PFDs-Are Inflatable Life Jackets Right For You?
As spring thankfully approaches, it is
time to start discussing on the water safety and compliance topics. For many
recreational boaters and fisherman who ply their craft from a vessel, the wearing
of an approved PFD is mandated by law. For others, an accessible and approved
PFD/life jacket for every individual on board qualifies as compliance. Check
your local regulations frequently as the laws are often changing. An example
would be the recent introduction in New York state of legislation requiring any
person aboard a water craft, including motorboats, canoes, kayaks, rowboats,
and sailboats, of less than 21' to wear an approved PFD at all times between November 1st. through May 1st. Marine safety is a broad
and important field but today's topic will be a general overview of inflatable Personal
Flotation Devices or PFDs as they are commonly known. This focus is on the
typical near shore and inland recreational boater and fisherman.
In 1996, after more than ten years of
study and debate, The United States Coast Guard (USCG) approved the use of
certain inflatable life jackets for on the water usage. USCG-approved manual
inflatables have been available for several years and as advances in design and
safety features have been developed, additional models of manual/automatic
inflatables have been approved by the USCG. This means that with a little
research, approved manual and manual/automatic PFDs can be worn to meet a
boater's USCG requirements for life jackets.
Inflatable PFDs are significantly different from traditional
foam-filled life jackets. Besides being more comfortable (an important factor
for fisherman and others who ply their trades on the water), inflatable jackets
and vests are light in weight, often provide more buoyancy, and tend to be much
cooler in hot weather or warm climates. A better mousetrap? Perhaps, but
inflatables are not for every boater and every situation. They are not
recommended for children and, in some locales, may be illegal for kids under a
certain age. Certain types of inflating PFDs may also not be suitable for
holding an unconscious personís head at the proper angle while in the water. Again,
check with your local legal entities responsible for enforcement. Regulations as to usage and laws
regarding children can vary.
is another factor when choosing PFDs. Lets face it, the increasing cost of on
the water activities has risen in recent years and for some boat owners,
traditional USCG approved life jackets are a good choice. Inflatable PFDs
require a level of maintenance not found in foam-filled buoyancy vests.
Inflatables life jackets contain a CO2 cartridge that inflate the vest. Combination
manual/automatic models can be inflated by hand with a ripcord, and/or also
inflate automatically upon contact with water. Strictly manual models require
the user to pull a ripcord to activate inflation. This cartridge must be
properly installed and replaced with a new one after the vest has been inflated.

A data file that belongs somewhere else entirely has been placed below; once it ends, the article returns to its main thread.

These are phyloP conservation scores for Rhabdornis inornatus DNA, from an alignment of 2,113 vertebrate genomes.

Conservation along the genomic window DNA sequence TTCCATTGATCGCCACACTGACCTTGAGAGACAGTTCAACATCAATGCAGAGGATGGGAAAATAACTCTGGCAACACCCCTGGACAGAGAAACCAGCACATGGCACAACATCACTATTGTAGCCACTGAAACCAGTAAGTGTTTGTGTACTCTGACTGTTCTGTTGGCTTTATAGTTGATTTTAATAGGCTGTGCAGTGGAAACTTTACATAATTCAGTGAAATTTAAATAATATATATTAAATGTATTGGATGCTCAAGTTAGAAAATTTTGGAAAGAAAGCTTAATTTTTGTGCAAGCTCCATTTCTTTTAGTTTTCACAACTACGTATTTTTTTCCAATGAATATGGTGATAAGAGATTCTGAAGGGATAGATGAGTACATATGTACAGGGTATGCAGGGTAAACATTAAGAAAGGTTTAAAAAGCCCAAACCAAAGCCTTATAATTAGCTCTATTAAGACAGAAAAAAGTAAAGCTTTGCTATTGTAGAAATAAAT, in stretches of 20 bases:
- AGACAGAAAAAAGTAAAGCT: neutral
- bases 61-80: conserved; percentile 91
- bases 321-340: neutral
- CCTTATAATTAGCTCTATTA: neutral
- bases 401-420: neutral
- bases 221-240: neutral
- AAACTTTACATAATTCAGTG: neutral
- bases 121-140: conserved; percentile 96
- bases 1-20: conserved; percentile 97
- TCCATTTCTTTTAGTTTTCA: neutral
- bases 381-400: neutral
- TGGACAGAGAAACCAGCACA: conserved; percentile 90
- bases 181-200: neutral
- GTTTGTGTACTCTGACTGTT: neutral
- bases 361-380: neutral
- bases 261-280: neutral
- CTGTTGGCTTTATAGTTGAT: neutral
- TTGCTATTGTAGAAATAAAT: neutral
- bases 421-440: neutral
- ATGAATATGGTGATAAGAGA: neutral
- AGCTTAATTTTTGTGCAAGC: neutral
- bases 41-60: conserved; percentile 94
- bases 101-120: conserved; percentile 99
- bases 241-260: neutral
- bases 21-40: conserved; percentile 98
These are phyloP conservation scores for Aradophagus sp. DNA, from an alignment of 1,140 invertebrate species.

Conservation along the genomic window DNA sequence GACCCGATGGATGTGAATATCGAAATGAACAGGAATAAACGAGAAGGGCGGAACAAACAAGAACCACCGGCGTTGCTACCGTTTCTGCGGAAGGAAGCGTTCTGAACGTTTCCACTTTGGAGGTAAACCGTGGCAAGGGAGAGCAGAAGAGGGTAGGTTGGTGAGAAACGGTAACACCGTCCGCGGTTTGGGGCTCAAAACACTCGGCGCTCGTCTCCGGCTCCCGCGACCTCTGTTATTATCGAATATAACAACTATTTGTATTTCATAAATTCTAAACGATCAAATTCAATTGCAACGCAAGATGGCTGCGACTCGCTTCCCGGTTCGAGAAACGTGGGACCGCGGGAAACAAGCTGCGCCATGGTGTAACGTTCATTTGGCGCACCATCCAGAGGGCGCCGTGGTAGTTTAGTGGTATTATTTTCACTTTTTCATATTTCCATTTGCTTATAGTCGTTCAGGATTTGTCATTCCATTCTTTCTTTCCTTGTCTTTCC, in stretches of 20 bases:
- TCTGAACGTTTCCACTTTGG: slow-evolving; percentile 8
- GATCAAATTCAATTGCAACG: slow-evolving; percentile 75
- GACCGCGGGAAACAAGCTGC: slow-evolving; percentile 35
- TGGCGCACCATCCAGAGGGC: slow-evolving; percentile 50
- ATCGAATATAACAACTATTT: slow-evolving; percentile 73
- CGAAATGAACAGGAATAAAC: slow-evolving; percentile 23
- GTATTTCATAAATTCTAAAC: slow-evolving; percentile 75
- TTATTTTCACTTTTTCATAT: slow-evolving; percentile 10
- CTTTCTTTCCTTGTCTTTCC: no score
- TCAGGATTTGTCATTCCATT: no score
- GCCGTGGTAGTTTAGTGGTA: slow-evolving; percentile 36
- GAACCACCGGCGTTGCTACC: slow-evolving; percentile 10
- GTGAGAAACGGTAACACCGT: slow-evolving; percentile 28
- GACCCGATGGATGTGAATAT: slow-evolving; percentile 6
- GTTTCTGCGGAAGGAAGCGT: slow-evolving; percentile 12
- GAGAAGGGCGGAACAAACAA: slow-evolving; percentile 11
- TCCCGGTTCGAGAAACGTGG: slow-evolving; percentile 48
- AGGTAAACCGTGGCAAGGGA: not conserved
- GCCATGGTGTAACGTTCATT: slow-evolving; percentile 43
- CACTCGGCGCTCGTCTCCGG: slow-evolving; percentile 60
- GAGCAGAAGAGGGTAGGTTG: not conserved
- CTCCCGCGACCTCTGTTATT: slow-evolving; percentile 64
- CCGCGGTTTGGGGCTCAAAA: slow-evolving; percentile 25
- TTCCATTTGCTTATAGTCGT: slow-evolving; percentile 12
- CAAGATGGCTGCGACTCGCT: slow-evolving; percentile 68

Standards require indicators that show whether the CO2 cartridge is properly
installed and ready for proper use and deployment.
Today's combination manual/automatic inflatables PFDs are
very different from their earlier, unapproved brethren. New models includes an
extra CO2 cylinder and cap contained in an inside pocket, providing the wearer
to rearm the unit after an accidental inflation. Often the additional CO2
cylinder will rearm the PFD as a manual model, meaning it can be re-inflated by
pulling the ripcord. This function is intended for emergency use only and not a
means to stretch the functional life of the system. Keeping a complete rearming
kit on board for each inflatable is a good idea. This will allow a mariner to rearm a unit completely and
restore itsí manual/automatic ability. Improved designs have made re-arming a simpler
procedure. Reputable manufacturers, such as Mustang, include detailed, easy to
decipher illustrations and written instructions on their PFDs. Oral inflation
tubes are also included in these products, allowing for a person to stay afloat
for extended periods of time.
inflatables are usually classified as Type III PFDs. Manual/automatic
inflatables are classified as a Type V, with Type II or Type III performance. PFDs
are categorized by Type, i.e. Type I, II, III, IV or V. Types I, II and III are
commonly worn by recreational boaters, while Type IVs are throwable devices
such as life rings and flotation cushions. Type Vs are labeled for special uses
but hybrid manual/automatic units fall under this category. Presently, all
approved manually (non-hybrid) inflated PFDs are designated as Type III by the
USCG. In another article we will discuss the various USCG Types with a look at
the pros, cons of each.
not ideal for every situation, inflatable PFDs provide a comfortable, safe, and
legally compliant option for many boaters. This is especially true in the case
of inshore and freshwater fisherman, often bound by local and/or tournament
regulations to wear an approved PFD. While fishing, the comfort level versus
traditional life jackets is unmatched. No matter your choice of Personal Flotation
Device, be smart and safe while enjoying our waterways.